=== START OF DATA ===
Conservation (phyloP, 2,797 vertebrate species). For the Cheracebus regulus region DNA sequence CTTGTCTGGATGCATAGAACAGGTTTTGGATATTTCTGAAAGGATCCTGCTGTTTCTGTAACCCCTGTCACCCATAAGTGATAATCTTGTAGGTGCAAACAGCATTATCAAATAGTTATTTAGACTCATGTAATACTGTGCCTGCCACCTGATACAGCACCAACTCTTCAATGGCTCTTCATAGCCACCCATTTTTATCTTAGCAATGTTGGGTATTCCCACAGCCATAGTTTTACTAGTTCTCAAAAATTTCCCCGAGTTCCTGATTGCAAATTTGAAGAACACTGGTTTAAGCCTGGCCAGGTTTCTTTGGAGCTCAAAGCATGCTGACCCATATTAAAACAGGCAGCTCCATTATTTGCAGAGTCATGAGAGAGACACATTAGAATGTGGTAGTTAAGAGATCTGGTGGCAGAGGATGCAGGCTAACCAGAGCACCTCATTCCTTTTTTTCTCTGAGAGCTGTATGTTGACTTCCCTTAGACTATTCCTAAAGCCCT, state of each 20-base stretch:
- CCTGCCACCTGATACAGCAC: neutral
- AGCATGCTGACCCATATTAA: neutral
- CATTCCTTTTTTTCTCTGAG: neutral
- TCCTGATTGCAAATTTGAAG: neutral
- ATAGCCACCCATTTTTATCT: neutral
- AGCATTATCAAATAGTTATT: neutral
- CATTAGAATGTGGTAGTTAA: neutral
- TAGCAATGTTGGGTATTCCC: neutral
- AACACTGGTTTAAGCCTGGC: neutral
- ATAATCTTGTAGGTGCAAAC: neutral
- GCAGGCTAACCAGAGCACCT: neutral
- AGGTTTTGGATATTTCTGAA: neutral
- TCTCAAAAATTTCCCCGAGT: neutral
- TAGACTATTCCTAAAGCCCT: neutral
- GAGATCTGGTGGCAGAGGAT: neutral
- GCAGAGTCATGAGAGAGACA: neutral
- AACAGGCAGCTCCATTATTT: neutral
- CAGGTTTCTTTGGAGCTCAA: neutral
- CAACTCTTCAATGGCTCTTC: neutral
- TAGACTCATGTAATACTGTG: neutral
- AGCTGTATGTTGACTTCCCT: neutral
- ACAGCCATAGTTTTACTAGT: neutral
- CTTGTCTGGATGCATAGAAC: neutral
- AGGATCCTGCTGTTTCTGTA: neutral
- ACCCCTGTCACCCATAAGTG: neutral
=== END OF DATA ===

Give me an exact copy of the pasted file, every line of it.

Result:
Conservation (phyloP, 2,797 vertebrate species). For the Cheracebus regulus region DNA sequence CTTGTCTGGATGCATAGAACAGGTTTTGGATATTTCTGAAAGGATCCTGCTGTTTCTGTAACCCCTGTCACCCATAAGTGATAATCTTGTAGGTGCAAACAGCATTATCAAATAGTTATTTAGACTCATGTAATACTGTGCCTGCCACCTGATACAGCACCAACTCTTCAATGGCTCTTCATAGCCACCCATTTTTATCTTAGCAATGTTGGGTATTCCCACAGCCATAGTTTTACTAGTTCTCAAAAATTTCCCCGAGTTCCTGATTGCAAATTTGAAGAACACTGGTTTAAGCCTGGCCAGGTTTCTTTGGAGCTCAAAGCATGCTGACCCATATTAAAACAGGCAGCTCCATTATTTGCAGAGTCATGAGAGAGACACATTAGAATGTGGTAGTTAAGAGATCTGGTGGCAGAGGATGCAGGCTAACCAGAGCACCTCATTCCTTTTTTTCTCTGAGAGCTGTATGTTGACTTCCCTTAGACTATTCCTAAAGCCCT, state of each 20-base stretch:
- CCTGCCACCTGATACAGCAC: neutral
- AGCATGCTGACCCATATTAA: neutral
- CATTCCTTTTTTTCTCTGAG: neutral
- TCCTGATTGCAAATTTGAAG: neutral
- ATAGCCACCCATTTTTATCT: neutral
- AGCATTATCAAATAGTTATT: neutral
- CATTAGAATGTGGTAGTTAA: neutral
- TAGCAATGTTGGGTATTCCC: neutral
- AACACTGGTTTAAGCCTGGC: neutral
- ATAATCTTGTAGGTGCAAAC: neutral
- GCAGGCTAACCAGAGCACCT: neutral
- AGGTTTTGGATATTTCTGAA: neutral
- TCTCAAAAATTTCCCCGAGT: neutral
- TAGACTATTCCTAAAGCCCT: neutral
- GAGATCTGGTGGCAGAGGAT: neutral
- GCAGAGTCATGAGAGAGACA: neutral
- AACAGGCAGCTCCATTATTT: neutral
- CAGGTTTCTTTGGAGCTCAA: neutral
- CAACTCTTCAATGGCTCTTC: neutral
- TAGACTCATGTAATACTGTG: neutral
- AGCTGTATGTTGACTTCCCT: neutral
- ACAGCCATAGTTTTACTAGT: neutral
- CTTGTCTGGATGCATAGAAC: neutral
- AGGATCCTGCTGTTTCTGTA: neutral
- ACCCCTGTCACCCATAAGTG: neutral